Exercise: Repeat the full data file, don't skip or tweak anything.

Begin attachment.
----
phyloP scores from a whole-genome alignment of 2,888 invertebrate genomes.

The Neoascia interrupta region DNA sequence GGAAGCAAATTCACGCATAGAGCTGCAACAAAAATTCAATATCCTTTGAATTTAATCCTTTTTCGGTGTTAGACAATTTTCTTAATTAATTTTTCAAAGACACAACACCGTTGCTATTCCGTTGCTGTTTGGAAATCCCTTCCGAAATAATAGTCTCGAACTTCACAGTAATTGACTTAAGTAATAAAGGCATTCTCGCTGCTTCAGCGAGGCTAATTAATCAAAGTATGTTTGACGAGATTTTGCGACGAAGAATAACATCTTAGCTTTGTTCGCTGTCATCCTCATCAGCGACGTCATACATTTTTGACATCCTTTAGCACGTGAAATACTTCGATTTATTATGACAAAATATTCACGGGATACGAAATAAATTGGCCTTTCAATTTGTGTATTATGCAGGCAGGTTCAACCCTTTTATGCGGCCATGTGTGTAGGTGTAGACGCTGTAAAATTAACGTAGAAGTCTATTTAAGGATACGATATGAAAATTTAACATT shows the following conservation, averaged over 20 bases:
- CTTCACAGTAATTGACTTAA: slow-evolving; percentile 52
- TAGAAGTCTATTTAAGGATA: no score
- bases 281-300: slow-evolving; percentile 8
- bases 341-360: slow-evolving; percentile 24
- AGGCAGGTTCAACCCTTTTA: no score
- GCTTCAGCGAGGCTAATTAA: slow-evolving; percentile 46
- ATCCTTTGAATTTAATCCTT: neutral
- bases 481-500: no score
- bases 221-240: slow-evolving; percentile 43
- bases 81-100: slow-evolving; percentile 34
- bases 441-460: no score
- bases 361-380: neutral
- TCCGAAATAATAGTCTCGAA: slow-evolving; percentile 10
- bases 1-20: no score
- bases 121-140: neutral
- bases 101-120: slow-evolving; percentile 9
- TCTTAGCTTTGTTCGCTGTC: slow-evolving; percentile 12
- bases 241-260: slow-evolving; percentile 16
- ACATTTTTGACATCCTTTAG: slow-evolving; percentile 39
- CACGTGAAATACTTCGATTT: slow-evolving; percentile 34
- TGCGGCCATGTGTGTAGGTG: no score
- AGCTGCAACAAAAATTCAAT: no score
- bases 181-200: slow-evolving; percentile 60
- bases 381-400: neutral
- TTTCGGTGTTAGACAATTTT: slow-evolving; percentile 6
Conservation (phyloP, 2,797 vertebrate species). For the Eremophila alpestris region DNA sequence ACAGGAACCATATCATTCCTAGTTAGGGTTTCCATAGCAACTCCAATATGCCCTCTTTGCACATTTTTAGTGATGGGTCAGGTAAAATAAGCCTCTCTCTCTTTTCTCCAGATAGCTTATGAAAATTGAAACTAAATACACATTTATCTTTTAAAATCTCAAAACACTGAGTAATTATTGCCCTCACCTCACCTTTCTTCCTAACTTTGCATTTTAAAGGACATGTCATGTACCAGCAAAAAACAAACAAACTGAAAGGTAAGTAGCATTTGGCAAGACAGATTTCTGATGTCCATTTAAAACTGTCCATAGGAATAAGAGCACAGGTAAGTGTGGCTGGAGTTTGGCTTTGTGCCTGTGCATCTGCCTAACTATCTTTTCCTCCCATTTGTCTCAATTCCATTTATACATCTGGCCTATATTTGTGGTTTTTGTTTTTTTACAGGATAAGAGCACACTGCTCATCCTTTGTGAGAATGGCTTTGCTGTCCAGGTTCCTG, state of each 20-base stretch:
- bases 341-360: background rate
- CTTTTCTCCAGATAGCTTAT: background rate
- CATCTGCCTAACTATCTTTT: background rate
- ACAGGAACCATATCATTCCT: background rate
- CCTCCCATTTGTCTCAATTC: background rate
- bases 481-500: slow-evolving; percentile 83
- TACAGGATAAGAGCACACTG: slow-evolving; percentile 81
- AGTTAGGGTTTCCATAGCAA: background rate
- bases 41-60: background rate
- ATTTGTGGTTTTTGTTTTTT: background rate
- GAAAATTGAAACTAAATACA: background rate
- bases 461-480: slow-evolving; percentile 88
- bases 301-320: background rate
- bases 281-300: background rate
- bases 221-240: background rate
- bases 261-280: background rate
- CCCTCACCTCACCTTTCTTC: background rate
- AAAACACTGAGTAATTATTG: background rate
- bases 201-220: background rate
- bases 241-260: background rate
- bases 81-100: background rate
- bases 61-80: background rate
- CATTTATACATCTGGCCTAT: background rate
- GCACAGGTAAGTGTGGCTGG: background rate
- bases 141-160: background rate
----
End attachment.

phyloP scores from a whole-genome alignment of 2,888 invertebrate genomes.

The Neoascia interrupta region DNA sequence GGAAGCAAATTCACGCATAGAGCTGCAACAAAAATTCAATATCCTTTGAATTTAATCCTTTTTCGGTGTTAGACAATTTTCTTAATTAATTTTTCAAAGACACAACACCGTTGCTATTCCGTTGCTGTTTGGAAATCCCTTCCGAAATAATAGTCTCGAACTTCACAGTAATTGACTTAAGTAATAAAGGCATTCTCGCTGCTTCAGCGAGGCTAATTAATCAAAGTATGTTTGACGAGATTTTGCGACGAAGAATAACATCTTAGCTTTGTTCGCTGTCATCCTCATCAGCGACGTCATACATTTTTGACATCCTTTAGCACGTGAAATACTTCGATTTATTATGACAAAATATTCACGGGATACGAAATAAATTGGCCTTTCAATTTGTGTATTATGCAGGCAGGTTCAACCCTTTTATGCGGCCATGTGTGTAGGTGTAGACGCTGTAAAATTAACGTAGAAGTCTATTTAAGGATACGATATGAAAATTTAACATT shows the following conservation, averaged over 20 bases:
- CTTCACAGTAATTGACTTAA: slow-evolving; percentile 52
- TAGAAGTCTATTTAAGGATA: no score
- bases 281-300: slow-evolving; percentile 8
- bases 341-360: slow-evolving; percentile 24
- AGGCAGGTTCAACCCTTTTA: no score
- GCTTCAGCGAGGCTAATTAA: slow-evolving; percentile 46
- ATCCTTTGAATTTAATCCTT: neutral
- bases 481-500: no score
- bases 221-240: slow-evolving; percentile 43
- bases 81-100: slow-evolving; percentile 34
- bases 441-460: no score
- bases 361-380: neutral
- TCCGAAATAATAGTCTCGAA: slow-evolving; percentile 10
- bases 1-20: no score
- bases 121-140: neutral
- bases 101-120: slow-evolving; percentile 9
- TCTTAGCTTTGTTCGCTGTC: slow-evolving; percentile 12
- bases 241-260: slow-evolving; percentile 16
- ACATTTTTGACATCCTTTAG: slow-evolving; percentile 39
- CACGTGAAATACTTCGATTT: slow-evolving; percentile 34
- TGCGGCCATGTGTGTAGGTG: no score
- AGCTGCAACAAAAATTCAAT: no score
- bases 181-200: slow-evolving; percentile 60
- bases 381-400: neutral
- TTTCGGTGTTAGACAATTTT: slow-evolving; percentile 6
Conservation (phyloP, 2,797 vertebrate species). For the Eremophila alpestris region DNA sequence ACAGGAACCATATCATTCCTAGTTAGGGTTTCCATAGCAACTCCAATATGCCCTCTTTGCACATTTTTAGTGATGGGTCAGGTAAAATAAGCCTCTCTCTCTTTTCTCCAGATAGCTTATGAAAATTGAAACTAAATACACATTTATCTTTTAAAATCTCAAAACACTGAGTAATTATTGCCCTCACCTCACCTTTCTTCCTAACTTTGCATTTTAAAGGACATGTCATGTACCAGCAAAAAACAAACAAACTGAAAGGTAAGTAGCATTTGGCAAGACAGATTTCTGATGTCCATTTAAAACTGTCCATAGGAATAAGAGCACAGGTAAGTGTGGCTGGAGTTTGGCTTTGTGCCTGTGCATCTGCCTAACTATCTTTTCCTCCCATTTGTCTCAATTCCATTTATACATCTGGCCTATATTTGTGGTTTTTGTTTTTTTACAGGATAAGAGCACACTGCTCATCCTTTGTGAGAATGGCTTTGCTGTCCAGGTTCCTG, state of each 20-base stretch:
- bases 341-360: background rate
- CTTTTCTCCAGATAGCTTAT: background rate
- CATCTGCCTAACTATCTTTT: background rate
- ACAGGAACCATATCATTCCT: background rate
- CCTCCCATTTGTCTCAATTC: background rate
- bases 481-500: slow-evolving; percentile 83
- TACAGGATAAGAGCACACTG: slow-evolving; percentile 81
- AGTTAGGGTTTCCATAGCAA: background rate
- bases 41-60: background rate
- ATTTGTGGTTTTTGTTTTTT: background rate
- GAAAATTGAAACTAAATACA: background rate
- bases 461-480: slow-evolving; percentile 88
- bases 301-320: background rate
- bases 281-300: background rate
- bases 221-240: background rate
- bases 261-280: background rate
- CCCTCACCTCACCTTTCTTC: background rate
- AAAACACTGAGTAATTATTG: background rate
- bases 201-220: background rate
- bases 241-260: background rate
- bases 81-100: background rate
- bases 61-80: background rate
- CATTTATACATCTGGCCTAT: background rate
- GCACAGGTAAGTGTGGCTGG: background rate
- bases 141-160: background rate